Not to be confused with Jackson Scott, the gay pornstar, nor Jackson Scott, the London-based Flamenco Singer-Songwriter, the Jackson Scott we’re talking about is a 22-year old college drop-out from Pittsburgh, Pennsylvania who successfully found musical inspiration and comfort in the cozy college town of Asheville, North Carolina. He’s made cassette-quality rock music since high school. Ever since the release of his debut album, Melbourne, in 2013, he’s become more popular these past couple of years. People are catching on to his lo-fi rock. He recently released “Pacify,” a single off his upcoming album, Sunshine Redux. He describes his newest project as “veering from nihilistic punk rock explosions to gentle sonic nightmares.” His music is messy. It befits what he often muses in: the existential conundrums of human life. In order to communicate these complex ideas, he strains his voice to the point where he sounds almost alien. It works well.
“Sandy” is my favorite song of his so far.
At first, I felt this song belonged in an American Apparel commercial. You know the ones–showcasing a band of hip, good-looking, 24-year olds in their underwear, laughing and tumbling over some King-sized bed–together, in a mostly empty apartment or house looking drunk. And I wasn’t the only one who thought that. The official music video for “Sandy” looks just like an American Apparel commercial. There’s no question director, Tyler Floro, was going for that “young and restless, free-spirited look.” But the song has nothing to do with alcohol or house parties. When I looked up the lyrics what I discovered shocked me. The song carries a much darker tone than the music video without a care in the world lead us to think.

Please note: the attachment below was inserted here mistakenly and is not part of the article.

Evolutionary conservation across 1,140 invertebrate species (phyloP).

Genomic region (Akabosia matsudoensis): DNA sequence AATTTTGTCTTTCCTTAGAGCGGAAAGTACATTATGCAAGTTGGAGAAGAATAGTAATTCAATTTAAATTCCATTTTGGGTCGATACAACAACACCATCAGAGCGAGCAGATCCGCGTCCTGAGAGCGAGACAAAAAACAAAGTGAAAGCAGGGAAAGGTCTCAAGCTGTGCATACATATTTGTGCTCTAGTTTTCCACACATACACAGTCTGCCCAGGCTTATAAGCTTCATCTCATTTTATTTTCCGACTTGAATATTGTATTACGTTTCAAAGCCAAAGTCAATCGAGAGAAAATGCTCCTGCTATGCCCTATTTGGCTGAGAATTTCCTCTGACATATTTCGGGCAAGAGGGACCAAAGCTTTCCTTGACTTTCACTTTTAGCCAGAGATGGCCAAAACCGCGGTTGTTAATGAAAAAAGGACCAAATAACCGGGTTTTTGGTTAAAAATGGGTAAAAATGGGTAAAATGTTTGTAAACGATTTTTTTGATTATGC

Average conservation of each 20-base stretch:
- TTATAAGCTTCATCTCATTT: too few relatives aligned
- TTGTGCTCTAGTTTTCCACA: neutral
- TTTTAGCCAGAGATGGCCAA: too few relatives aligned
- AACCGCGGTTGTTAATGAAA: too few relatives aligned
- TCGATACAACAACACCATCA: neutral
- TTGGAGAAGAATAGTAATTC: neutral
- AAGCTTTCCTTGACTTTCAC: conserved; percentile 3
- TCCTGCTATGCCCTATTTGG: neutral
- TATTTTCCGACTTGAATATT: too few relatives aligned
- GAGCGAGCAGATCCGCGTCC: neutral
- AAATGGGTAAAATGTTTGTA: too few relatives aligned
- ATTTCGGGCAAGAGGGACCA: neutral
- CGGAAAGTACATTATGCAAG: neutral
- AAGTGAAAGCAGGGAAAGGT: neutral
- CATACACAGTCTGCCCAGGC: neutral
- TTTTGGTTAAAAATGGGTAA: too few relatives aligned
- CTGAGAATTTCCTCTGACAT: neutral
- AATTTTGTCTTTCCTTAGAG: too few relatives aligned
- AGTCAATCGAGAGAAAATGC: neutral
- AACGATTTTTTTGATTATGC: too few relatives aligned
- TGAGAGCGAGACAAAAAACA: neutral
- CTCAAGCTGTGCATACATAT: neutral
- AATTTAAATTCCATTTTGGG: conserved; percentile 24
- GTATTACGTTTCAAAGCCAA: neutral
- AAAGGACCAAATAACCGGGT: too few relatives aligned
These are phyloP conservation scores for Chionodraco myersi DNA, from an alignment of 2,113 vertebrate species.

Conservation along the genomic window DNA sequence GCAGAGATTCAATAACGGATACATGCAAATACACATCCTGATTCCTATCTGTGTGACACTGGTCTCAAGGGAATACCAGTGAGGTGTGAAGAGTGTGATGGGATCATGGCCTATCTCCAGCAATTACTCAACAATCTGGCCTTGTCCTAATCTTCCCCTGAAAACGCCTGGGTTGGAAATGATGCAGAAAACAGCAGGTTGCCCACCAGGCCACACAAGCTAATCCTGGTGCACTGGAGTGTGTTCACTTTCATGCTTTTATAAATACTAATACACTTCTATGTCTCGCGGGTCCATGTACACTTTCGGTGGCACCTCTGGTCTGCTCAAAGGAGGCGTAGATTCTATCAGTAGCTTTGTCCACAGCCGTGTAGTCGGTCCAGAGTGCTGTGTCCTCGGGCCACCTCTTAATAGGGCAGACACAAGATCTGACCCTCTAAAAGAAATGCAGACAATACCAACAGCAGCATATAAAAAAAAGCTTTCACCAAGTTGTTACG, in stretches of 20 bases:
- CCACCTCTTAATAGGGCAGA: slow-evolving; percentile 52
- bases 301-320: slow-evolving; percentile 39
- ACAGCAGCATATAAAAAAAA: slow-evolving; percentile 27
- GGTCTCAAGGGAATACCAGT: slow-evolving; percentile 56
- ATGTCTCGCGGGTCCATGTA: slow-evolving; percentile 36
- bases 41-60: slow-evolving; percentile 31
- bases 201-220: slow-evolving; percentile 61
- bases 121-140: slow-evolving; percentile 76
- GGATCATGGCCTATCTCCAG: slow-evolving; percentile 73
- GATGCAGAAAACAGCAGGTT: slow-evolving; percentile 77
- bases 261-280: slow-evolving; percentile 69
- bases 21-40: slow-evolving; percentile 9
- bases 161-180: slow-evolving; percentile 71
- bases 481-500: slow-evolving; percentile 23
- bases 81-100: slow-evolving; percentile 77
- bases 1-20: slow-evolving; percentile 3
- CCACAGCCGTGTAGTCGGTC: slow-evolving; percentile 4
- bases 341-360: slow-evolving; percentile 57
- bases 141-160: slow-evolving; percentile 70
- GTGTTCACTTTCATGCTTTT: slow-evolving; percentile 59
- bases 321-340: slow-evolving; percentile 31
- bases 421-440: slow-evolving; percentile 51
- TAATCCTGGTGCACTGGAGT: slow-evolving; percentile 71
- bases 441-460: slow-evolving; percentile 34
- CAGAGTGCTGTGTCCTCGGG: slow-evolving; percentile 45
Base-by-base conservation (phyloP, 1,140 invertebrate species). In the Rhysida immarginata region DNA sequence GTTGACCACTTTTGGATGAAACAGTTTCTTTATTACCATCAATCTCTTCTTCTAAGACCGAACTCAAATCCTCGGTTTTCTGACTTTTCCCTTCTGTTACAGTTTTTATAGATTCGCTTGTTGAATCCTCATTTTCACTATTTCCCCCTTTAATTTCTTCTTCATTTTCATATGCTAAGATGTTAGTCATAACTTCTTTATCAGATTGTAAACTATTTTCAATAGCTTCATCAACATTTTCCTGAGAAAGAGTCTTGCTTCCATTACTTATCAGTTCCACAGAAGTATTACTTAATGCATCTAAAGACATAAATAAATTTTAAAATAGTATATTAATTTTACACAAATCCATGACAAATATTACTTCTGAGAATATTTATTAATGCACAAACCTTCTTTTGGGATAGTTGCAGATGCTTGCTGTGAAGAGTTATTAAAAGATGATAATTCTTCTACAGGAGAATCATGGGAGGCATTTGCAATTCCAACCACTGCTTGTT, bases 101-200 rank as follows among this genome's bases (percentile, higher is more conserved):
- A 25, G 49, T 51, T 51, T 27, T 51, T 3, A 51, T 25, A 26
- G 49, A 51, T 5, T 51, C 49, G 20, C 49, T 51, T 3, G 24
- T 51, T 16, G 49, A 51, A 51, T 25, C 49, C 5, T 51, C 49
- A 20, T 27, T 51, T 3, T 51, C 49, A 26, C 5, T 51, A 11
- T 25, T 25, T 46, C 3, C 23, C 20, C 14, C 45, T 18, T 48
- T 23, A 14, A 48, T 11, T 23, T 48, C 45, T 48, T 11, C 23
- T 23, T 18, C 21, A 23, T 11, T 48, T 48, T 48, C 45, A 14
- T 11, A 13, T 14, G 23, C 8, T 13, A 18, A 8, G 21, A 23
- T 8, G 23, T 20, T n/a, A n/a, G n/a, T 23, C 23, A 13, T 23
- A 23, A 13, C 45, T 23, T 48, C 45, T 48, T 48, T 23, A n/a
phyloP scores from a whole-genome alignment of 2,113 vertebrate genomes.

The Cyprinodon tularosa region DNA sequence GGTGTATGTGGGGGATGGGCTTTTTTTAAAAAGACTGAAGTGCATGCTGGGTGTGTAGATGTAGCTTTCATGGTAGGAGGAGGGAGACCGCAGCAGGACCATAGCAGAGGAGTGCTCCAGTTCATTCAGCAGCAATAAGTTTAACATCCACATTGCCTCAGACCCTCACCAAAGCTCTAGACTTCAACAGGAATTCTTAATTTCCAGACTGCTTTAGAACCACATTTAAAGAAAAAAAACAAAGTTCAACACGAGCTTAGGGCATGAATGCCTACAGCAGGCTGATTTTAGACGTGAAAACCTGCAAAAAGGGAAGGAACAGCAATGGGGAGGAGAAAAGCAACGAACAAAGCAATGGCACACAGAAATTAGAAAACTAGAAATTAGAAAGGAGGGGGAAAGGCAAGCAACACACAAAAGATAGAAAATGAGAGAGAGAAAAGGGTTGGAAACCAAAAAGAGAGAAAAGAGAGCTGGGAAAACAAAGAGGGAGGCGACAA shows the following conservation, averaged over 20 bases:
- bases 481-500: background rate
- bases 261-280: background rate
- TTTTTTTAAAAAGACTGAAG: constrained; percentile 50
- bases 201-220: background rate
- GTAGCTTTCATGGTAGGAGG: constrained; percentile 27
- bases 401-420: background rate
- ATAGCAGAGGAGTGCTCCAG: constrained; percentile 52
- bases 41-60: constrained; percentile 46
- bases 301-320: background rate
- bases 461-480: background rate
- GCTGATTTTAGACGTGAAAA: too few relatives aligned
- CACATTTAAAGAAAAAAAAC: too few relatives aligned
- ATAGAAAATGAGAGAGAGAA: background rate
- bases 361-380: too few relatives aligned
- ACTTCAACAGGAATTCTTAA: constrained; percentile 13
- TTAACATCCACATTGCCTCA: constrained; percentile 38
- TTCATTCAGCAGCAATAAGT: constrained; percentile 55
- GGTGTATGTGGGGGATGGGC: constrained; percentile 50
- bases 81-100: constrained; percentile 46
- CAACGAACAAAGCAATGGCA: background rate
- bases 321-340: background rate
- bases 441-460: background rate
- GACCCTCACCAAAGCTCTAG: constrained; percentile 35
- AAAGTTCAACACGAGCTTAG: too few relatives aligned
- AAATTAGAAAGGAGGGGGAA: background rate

Little kids sitting all around wishing they were sound asleep again.
Those are the opening lines to the song. The chorus goes like this:
Took them to what some call heaven. Children Lost. All 27. Gone.
The song is about mass murder, more specifically, the events of Sandy Hook on December 14, 2012. 20 year-old, Adam Lanza shot and killed 20 children and 6 staff members at Sandy Hook Elementary School–along with his mother at his home earlier that day.
Jackson Scott probably felt something of a connection to the incident since, like Lanza, he was 20-years old at the time.
“Sandy” is playful. Combined with the subject matter, it’s twisted. For me, it was a fun song at first, then it became very scary. I was disillusioned–almost uncomfortable listening to it. However, I can appreciate it more now than before. Life is not one-dimensional. Where there’s happiness there’s grief. Where there’s life there’s death.
You can find out more about Jackson Scott’s newest album by following him on Facebook.